This wonderful pairing works with any combination of butter and oil types; it really depends on what you're going for. If you prefer neutral-flavored oils that won't overwhelm recipes, canola and vegetable oil are common go-to's. With a respective range between 400 F and 460 F, they both have comparable smoke points, making them suitable for most recipes.

Have a fondness for more complex flavors? Olive oil is considered one of the best and healthiest options around. From light tasting to extra-virgin, which has a noticeably pronounced olive flavor, you can enjoy an array of different types of olive oil suited to your preference and needs. The smoke point varies, as light olive oil has the highest at 465 F, while extra-virgin smokes at a lower 350 F. Beyond olive, there are many other naturally flavored cooking oils like coconut, sesame, and walnut.

Keep things interesting with compound butters

Breathe new life into your butter by mixing it with other ingredients. From classics like Maître d'hotel butter flavored with thyme and lemon juice to homemade spring herb compound butter, the fusion possibilities are endless. Creamy and aromatic, a couple of slices mixed into freshly cooked pasta or a sautéed hodgepodge adds the flavor bomb your tongue is looking for. 

Besides offering a custom creamy experience, compound butter can be refrigerated for several days or stored in your freezer for months using plastic wrap or plastic freezer bags. The best part is that making it is easy. You simply place butter in a mixing bowl for 30 minutes to an hour until it reaches room temperature, then evenly mix in the flavorful ingredients of your choice. As suggested for storage, wrap your compound creation in parchment paper, and voilà! It's ready to shake up your next recipe. 

Interested in more compound butter combinations? Try kalbi-flavored Korean bbq butter; it has a fragrant mixture of soy sauce, garlic, and scallions, along with a kick of chili flakes. You can also add a boozy twist to your butte for steaks. Another must-try that's sure to add a taste of country twang to your steak is cowboy butter. It's melted butter whisked together with paprika, cayenne, lemon zest and juice, Dijon mustard, garlic, parsley, chili flake, thyme, chives, salt, and pepper.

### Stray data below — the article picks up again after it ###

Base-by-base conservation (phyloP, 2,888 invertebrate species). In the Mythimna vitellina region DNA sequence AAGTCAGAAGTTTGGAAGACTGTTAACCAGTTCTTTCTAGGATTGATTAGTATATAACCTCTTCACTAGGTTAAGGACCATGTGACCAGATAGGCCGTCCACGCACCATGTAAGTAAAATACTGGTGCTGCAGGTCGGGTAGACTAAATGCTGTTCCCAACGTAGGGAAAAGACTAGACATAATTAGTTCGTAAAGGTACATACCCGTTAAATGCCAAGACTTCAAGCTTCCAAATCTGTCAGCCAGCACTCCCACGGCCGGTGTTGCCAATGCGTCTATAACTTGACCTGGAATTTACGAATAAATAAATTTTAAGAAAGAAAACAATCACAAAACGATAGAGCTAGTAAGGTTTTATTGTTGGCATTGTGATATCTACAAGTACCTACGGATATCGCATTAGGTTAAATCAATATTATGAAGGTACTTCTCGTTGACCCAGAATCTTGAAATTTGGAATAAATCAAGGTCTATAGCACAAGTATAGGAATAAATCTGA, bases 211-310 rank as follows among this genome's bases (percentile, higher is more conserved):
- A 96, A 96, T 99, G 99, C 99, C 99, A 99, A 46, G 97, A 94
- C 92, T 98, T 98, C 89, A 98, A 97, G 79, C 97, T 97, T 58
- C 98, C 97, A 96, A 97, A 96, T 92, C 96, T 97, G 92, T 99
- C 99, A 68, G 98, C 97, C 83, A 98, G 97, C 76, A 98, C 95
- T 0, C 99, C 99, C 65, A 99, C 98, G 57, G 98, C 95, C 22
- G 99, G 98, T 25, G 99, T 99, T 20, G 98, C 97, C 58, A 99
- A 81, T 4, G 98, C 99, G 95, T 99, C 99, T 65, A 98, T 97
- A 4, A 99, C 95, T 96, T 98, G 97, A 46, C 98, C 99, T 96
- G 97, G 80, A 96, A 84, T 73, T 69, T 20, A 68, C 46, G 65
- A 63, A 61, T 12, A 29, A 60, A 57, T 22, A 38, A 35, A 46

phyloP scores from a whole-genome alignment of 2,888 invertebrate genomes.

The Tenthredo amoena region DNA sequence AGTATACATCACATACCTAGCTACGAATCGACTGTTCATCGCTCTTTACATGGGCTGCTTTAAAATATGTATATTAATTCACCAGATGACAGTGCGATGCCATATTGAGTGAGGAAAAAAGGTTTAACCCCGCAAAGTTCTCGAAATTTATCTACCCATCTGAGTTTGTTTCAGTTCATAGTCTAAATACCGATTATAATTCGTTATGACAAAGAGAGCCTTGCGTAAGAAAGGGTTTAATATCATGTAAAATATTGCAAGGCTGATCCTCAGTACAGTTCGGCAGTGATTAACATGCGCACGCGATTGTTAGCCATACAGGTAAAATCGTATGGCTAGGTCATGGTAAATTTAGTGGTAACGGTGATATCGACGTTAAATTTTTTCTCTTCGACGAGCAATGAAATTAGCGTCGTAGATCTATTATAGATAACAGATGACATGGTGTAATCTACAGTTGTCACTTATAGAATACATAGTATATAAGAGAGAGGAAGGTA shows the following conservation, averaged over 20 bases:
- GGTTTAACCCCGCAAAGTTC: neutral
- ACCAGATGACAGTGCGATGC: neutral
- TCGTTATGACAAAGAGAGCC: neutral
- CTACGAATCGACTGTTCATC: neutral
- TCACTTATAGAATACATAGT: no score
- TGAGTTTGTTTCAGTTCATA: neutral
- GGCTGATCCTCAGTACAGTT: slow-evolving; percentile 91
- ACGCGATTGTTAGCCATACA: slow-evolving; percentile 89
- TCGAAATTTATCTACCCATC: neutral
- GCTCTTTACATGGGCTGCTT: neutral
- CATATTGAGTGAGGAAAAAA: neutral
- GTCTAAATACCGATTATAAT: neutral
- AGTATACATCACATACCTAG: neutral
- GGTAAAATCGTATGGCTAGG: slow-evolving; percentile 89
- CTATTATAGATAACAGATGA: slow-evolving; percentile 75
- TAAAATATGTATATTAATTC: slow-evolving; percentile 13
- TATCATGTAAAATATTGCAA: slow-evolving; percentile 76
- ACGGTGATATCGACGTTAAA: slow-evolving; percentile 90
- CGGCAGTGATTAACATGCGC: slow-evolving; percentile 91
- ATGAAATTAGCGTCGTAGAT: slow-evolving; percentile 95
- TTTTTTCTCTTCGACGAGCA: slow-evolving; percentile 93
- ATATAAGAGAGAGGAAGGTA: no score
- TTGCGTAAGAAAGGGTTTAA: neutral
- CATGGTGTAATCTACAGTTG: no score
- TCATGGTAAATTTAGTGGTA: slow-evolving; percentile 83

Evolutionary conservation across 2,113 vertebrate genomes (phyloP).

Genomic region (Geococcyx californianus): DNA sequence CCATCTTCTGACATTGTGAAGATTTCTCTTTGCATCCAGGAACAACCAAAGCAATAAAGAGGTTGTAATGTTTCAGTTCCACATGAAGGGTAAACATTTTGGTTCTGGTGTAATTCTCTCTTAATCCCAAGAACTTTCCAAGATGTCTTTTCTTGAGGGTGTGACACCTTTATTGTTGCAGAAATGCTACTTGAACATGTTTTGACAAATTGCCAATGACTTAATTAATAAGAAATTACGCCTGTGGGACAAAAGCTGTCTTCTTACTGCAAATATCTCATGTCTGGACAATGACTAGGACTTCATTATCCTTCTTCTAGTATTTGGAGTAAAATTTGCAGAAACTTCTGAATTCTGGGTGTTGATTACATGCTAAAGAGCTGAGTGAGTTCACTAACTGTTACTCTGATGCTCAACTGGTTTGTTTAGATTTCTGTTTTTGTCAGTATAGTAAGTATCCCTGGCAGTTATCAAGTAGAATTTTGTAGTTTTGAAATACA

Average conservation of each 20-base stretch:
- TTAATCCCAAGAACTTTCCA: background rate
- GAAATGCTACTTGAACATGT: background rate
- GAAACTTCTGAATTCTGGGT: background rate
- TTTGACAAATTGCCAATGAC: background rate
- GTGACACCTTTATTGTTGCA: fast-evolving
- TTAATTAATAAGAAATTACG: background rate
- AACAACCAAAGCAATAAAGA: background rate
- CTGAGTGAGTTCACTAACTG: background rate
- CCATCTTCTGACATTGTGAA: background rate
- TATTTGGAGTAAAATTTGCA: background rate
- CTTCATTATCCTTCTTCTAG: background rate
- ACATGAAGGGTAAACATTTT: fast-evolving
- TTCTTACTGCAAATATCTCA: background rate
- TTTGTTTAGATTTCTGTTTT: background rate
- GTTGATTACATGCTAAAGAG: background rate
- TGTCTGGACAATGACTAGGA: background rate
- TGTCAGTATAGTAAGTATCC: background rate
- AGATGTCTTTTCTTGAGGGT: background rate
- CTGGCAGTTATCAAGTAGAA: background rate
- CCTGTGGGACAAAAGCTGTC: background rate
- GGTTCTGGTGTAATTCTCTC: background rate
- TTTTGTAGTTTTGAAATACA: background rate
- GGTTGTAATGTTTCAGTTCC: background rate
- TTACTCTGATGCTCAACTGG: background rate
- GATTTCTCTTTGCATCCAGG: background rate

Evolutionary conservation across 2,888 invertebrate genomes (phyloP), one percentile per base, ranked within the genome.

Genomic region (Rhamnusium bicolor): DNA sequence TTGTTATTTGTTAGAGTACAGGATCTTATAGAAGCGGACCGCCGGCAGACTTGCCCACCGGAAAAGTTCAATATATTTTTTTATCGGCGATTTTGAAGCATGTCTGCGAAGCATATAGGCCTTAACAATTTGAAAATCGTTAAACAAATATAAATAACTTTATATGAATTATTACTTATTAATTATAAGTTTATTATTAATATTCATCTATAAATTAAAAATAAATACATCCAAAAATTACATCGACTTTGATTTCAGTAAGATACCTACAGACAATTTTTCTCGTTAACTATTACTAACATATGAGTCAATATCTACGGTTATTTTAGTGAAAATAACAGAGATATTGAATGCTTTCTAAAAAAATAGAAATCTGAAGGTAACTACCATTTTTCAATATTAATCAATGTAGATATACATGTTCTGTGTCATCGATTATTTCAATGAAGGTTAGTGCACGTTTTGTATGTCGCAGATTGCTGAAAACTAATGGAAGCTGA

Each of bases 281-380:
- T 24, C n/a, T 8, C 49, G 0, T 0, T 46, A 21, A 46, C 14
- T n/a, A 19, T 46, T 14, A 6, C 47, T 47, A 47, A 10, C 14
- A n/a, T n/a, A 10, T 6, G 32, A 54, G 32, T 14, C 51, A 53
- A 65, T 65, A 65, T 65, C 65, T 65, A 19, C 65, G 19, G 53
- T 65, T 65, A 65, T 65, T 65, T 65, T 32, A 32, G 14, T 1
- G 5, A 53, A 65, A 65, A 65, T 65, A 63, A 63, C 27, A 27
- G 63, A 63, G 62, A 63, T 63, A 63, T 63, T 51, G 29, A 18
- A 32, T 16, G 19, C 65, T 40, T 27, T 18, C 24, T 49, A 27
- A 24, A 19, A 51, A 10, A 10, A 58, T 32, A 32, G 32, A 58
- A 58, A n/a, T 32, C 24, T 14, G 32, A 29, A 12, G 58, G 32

Spruce up your soup with butter

Few foods cozy you up on a chilly day like soup. Deliciously versatile, soups can be enjoyed light or hearty. Whichever your preference, the best recipes pack a full-bodied flavor that's equally sumptuous and soothing. A common mistake everyone makes with soup is failing to thicken it properly. Fortunately, a roux can save the day when you're stuck in the thick of it. 

There are four types of roux: white, blond, brown, and dark brown. Before making a roux, it's important to know which style your recipe requires. For soups, white and blond roux are most commonly used to thicken them due to their sturdy consistency. Perfect for a classic potato or cream of mushroom soup, white roux only takes two to four minutes to cook. Using a saucepan, you first melt your butter over medium heat, then add flour, whisking until the mixture achieves a lump-free paste-like consistency and the color you want. 

Blond roux, otherwise known as yellow or golden roux, takes a tad longer to cook, at five to seven minutes. Cook until the color of your roux becomes a light golden brown and emits a nutty aroma. It's typically used to spruce up chicken stock.

Enrich your sauces with butter

Chef restauranteur Geoffrey Zakarian once revealed that French salted butter was the secret ingredient he used in sauces, saying it adds depth of flavor. Interestingly, it can be traced back to a French technique called monter au beurre, or mounting with butter. It's a method that allows the butter to soften while emulsifying, or binding, the two liquids. To unlock the buttery secret to making incredible sauces, you whisk one or two cold wedges into a warm sauce after it's cooked, giving it texture and an improved mouth feel. Between prep and cooking time, it should take about 10 minutes. 

A similarly worded yet distinct method is beurre monté, which involves heating butter in water to stabilize its natural emulsion. It's a great addition to other sauces or a poaching liquid for vegetables and seafood. According to MasterClass, you first bring four tablespoons of water to a boil, then reduce the heat and whisk the butter in one tablespoon at a time. After the sauce emulsifies, increase the butter in intervals of two to four tablespoons, continuing to whisk. Make sure to keep the temperature below 180 F. 

The difference between the two cooked butters? Simply put, the beurre monté method uses precooked butter as a separate yet complementary addition, while monter au beurre uses cold butter as a finishing enhancer.

Baste meat and seafood with butter

There's something irresistible about a perfectly seared, butter-basted pork chop. When done right, using juices from the pan creates a flavorful crunch-worthy exterior. The satisfying crisp from basting with butter can also be applied to steak, chicken, fish fillets, and more.